Lifeguards: New signs may help with kayak control
Lifeguards think they have at least one idea that will help with issues surrounding the abundance of kayaks at La Jolla Shores.
They’re preparing to post signs reinforcing an existing kayak ban in a swim area from the foot of Roseland Drive north past the main lifeguard tower where a swimmer was injured in a collision with a kayak.
“The purpose of the signs is simply to remind people of the already existing law that you can’t launch or land boats or kayaks from any swim area,” said Lifeguard Capt. Rick Wurts. “The only place where you can is from the boat launch.”
They are negotiating with the city’s Parks Department to come up with wording and a timetable for putting in the new kayak warning signs. Wurts added that lifeguards also plan to increase patrols at the end of the beach where the new signs will be posted.
Evolving strategy“We’ve had an increase in the number of incidents in that area that is causing us to come up with a more detailed strategy for dealing with the phenomenon,” Wurts added.
The latest move to post signs is in part a reaction to an incident on July 31 near the Marine Room when Rancho Santa Fe resident Leslie Freedle-Boren, who works in La Jolla, was hurt.
“My son and I were about 20 feet apart and this kayak came in between us and hit me in the face as I was swimming, knocking two of my teeth out and shoving three of my top teeth through my bottom lip,” said Freedle-Boren.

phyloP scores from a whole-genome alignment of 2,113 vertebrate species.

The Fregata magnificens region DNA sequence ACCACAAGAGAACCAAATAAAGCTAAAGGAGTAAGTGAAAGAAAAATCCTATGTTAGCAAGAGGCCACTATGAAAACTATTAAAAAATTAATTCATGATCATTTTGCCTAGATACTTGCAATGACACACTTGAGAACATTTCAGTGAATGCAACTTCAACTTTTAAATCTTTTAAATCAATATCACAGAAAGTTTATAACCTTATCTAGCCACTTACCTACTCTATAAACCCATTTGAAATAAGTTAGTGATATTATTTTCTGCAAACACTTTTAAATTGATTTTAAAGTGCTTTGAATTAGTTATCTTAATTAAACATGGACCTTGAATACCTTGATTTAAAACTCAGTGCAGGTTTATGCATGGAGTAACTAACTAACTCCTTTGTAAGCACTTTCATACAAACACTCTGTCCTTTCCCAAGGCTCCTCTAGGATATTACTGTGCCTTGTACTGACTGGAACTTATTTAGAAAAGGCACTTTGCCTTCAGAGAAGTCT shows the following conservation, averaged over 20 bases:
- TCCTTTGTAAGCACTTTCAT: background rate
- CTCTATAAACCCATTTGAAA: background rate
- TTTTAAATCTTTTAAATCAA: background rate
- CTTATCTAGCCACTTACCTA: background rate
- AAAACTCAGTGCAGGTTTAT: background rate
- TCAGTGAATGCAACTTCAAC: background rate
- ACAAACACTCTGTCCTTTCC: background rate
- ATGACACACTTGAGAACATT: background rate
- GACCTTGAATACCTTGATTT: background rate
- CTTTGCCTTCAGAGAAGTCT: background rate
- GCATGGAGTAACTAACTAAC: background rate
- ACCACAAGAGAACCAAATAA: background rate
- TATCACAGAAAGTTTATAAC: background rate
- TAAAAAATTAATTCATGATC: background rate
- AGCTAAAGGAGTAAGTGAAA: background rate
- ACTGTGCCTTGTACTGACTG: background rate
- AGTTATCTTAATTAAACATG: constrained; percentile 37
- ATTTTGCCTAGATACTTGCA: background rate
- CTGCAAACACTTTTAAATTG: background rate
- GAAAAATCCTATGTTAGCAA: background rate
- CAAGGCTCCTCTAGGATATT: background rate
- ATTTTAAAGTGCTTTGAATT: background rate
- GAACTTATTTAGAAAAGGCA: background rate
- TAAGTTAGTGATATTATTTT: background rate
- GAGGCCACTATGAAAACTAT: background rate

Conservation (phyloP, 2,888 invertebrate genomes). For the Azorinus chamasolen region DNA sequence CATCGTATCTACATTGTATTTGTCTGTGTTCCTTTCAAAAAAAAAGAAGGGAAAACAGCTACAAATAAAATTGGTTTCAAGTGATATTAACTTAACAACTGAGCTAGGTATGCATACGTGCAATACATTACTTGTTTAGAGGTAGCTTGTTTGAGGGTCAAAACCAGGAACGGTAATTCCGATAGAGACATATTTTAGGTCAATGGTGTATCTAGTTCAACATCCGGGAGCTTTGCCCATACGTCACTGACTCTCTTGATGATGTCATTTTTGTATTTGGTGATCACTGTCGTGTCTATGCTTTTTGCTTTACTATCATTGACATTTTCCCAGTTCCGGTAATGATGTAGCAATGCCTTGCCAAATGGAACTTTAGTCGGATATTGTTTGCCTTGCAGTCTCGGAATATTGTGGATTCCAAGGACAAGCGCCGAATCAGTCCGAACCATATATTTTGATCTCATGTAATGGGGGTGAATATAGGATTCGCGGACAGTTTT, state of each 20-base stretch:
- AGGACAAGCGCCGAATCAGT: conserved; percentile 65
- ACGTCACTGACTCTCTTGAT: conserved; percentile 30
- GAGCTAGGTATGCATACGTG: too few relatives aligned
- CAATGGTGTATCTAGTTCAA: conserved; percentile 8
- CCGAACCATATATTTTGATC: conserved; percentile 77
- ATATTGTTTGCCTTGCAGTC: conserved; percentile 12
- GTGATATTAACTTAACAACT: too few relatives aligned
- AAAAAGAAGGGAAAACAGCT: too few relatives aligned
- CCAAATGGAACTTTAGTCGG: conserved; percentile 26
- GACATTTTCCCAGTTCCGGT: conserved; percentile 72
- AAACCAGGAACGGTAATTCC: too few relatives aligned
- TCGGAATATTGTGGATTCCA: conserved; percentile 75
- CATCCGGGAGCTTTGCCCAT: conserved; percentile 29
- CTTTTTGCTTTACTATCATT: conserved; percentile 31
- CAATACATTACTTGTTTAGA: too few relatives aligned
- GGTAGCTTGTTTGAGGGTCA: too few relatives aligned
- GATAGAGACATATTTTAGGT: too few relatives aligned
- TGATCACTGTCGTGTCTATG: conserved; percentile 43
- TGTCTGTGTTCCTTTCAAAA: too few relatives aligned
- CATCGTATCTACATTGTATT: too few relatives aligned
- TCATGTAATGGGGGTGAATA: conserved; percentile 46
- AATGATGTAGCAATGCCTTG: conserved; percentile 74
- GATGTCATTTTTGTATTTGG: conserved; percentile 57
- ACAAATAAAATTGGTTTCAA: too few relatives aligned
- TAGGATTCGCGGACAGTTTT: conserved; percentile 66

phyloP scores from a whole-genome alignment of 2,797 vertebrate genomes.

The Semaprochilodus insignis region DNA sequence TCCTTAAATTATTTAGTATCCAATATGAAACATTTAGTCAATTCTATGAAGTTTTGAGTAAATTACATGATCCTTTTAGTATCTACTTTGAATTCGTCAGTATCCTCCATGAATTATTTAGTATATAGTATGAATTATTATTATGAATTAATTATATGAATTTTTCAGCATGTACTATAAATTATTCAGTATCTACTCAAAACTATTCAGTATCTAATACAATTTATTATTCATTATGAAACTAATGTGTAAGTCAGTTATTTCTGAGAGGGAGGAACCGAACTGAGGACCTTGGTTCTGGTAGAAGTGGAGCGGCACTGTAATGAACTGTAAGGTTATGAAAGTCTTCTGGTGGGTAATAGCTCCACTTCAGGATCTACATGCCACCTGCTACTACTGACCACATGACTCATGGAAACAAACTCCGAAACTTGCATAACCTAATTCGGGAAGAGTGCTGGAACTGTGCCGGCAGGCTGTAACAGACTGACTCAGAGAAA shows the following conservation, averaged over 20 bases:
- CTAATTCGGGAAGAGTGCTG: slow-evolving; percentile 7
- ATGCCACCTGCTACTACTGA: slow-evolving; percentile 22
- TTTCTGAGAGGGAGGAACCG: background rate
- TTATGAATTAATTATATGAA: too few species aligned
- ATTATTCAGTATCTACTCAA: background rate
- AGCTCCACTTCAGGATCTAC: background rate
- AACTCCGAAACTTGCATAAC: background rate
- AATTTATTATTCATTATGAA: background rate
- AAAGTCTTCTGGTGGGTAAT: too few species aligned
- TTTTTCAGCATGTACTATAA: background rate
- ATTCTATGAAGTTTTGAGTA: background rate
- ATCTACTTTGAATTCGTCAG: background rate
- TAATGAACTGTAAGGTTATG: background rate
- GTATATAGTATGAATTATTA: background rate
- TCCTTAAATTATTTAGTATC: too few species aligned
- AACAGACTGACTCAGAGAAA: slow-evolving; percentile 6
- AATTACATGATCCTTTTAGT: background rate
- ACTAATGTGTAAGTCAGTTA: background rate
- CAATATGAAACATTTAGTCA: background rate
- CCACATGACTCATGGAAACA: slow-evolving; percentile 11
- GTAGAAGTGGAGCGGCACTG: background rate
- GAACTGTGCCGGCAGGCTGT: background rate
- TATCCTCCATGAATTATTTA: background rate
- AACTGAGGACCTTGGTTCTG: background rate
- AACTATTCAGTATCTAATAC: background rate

Deadline nearsIn light of the increasing popularity of kayaking at the Shores where the city’s only oceanfront launch ramp exists, city officials have been working with kayak operators to figure out a way to limit the number of group tours and individual kayak rentals allowed on busy summer weekends.
They are in the midst of a Request For Proposal (RFP) process with a deadline on Nov. 14 for operators to submit applications for the bid process to get a shot at the 54 weekend time slots the city plans to grant.
“The consensus is something needs to be done,” said John Metzger of OEX Dive & Kayak at 2158 Avenida de la Playa, one of the existing licensed Shores kayak operators. “But it’s a complex situation.”
Rather than a bidding process, Metzger has proposed an alternative for restricting kayaks.
Another plan“I would like to see monies paid into the (city’s) general fund end up back here in La Jolla,” he said. “Currently, we’re paying $500 a month. The city wants us to pay $500 a month, or 8 percent of our gross, whichever is greater. Talking with kayak operators, most of them would rather see a registration fee per boat.”
Also on the kayak front, Rod Watkins, a kayak operator working out of Mission Bay hotels at La Jolla Shores who is challenging the city’s legal right to charge kayak operators fees to use public beaches, has a Dec. 1 court date in his suit against the city.
“We discovered, according to an 1857 Superior Court decision, that the city of San Diego does not own the tidelands, the state of California owns them,” claimed Watkins. “For over 150 years, the city has been making policy decisions that are illegal, but has been getting away with it because nobody has every challenged them. The city is definitely going to lose this case.”